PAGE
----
Obama and daughters watch the president's brother-in-law Craig Robinson in a NCAA men's basketball game at College Park, Maryland
President Barack Obama (2nd L) and his daughters Malia (L) and Sasha (3rd L) watch the president's brother-in-law Craig Robinson (R), coach of the Orgeon State Beavers, in his NCAA men's basketball game against the University of Maryland at College Park, Md., on Nov. 17, 2013. Reuters

Mr. Trump's appearance at Monday's game came after months of criticism he's leveled at the National Football League over some players' refusal to stand during the playing of the National Anthem. The president has repeatedly urged the firing of players who "take a knee" rather than stand, for NFL Commissioner Roger Goodell to enforce new "rules" on mandating standing, and he has called players' acts of silent protest disrespectful to the American flag and country.

During remarks in Nashville, Tennessee ahead of his trip to Georgia on Monday, Mr. Trump addressed the controversy again, telling the American Farm Bureau Federation, "We're fighting for our country and for our great American flag."

He added, "We are fighting for that flag. We want our flag respected. And we want our national anthem respected also."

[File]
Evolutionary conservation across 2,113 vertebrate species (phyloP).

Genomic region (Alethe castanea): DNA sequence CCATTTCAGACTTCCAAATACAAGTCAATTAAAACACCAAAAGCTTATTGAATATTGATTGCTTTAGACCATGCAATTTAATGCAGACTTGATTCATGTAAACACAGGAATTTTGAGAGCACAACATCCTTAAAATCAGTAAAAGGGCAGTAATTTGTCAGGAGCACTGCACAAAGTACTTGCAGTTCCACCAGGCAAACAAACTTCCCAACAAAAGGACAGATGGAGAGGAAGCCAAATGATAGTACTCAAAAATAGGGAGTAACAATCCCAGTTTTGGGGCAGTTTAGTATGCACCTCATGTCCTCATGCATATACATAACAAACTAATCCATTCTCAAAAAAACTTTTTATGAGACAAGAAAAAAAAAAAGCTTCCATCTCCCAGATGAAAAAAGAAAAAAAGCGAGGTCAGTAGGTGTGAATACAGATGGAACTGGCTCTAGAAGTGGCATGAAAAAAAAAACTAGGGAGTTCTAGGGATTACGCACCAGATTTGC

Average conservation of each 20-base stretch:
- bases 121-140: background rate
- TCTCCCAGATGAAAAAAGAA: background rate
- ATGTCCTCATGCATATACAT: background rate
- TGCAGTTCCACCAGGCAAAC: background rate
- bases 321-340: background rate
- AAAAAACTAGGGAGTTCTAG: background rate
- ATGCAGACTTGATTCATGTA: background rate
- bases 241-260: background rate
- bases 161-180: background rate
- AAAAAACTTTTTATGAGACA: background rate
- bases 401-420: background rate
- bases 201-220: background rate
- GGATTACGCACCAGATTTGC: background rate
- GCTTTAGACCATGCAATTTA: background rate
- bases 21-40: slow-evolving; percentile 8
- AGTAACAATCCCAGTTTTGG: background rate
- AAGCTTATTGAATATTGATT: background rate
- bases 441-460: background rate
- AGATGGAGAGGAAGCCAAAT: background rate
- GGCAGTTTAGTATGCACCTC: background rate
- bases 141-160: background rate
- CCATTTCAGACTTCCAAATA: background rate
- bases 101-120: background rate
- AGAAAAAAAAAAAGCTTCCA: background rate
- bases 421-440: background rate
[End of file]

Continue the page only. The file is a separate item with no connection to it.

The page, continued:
As supporters chanted "USA", the president went on, addressing the protesters directly. "There's plenty of space for people to express their views and to protest, but we love our flag, we love our anthem. We want to keep it that way."

CBS Sports reports that high schools and some private universities have however taken disciplinary action against players participating in the silent protests. During the regular season, most college football teams are inside the locker room during the anthem. Some reports have suggested that it's standard for players to be in their locker rooms during the playing of the anthem even during the postseason. However, during last year's championship game between Alabama and Clemson, players appeared to have been on the field and standing for the anthem.

2017 CFP Championship National Anthem by Tobby Olumba on YouTube

In any event, protesters are expected at the game. The Atlanta NAACP chapter urged fans attending the game to "bring a white towel to wave simulating a blizzard while the president is in the packed stadium." Its point was that Trump supporters called opponents "snowflakes," but "when we come together we create a mighty storm." 

Refuse Fascism ATL was also planning to protest, with a demonstration at the stadium to "take a knee" at 6:30 p.m.

Last year, Vice President Mike Pence made a dramatic exit from a Colts and 76ers game after players kneeled during the national anthem.

"I left today's Colts game because @POTUS and I will not dignify any event that disrespects our soldiers, our Flag, or our National Anthem," Pence tweeted shortly after his walkout. 

The president tweeted after Pence's departure, saying that he had "asked @VP Pence to leave stadium if any players kneeled, disrespecting our country." He added that he was "proud" of him and his wife Karen.

CBS News' Mark Knoller and Peter Martinez contributed to this report.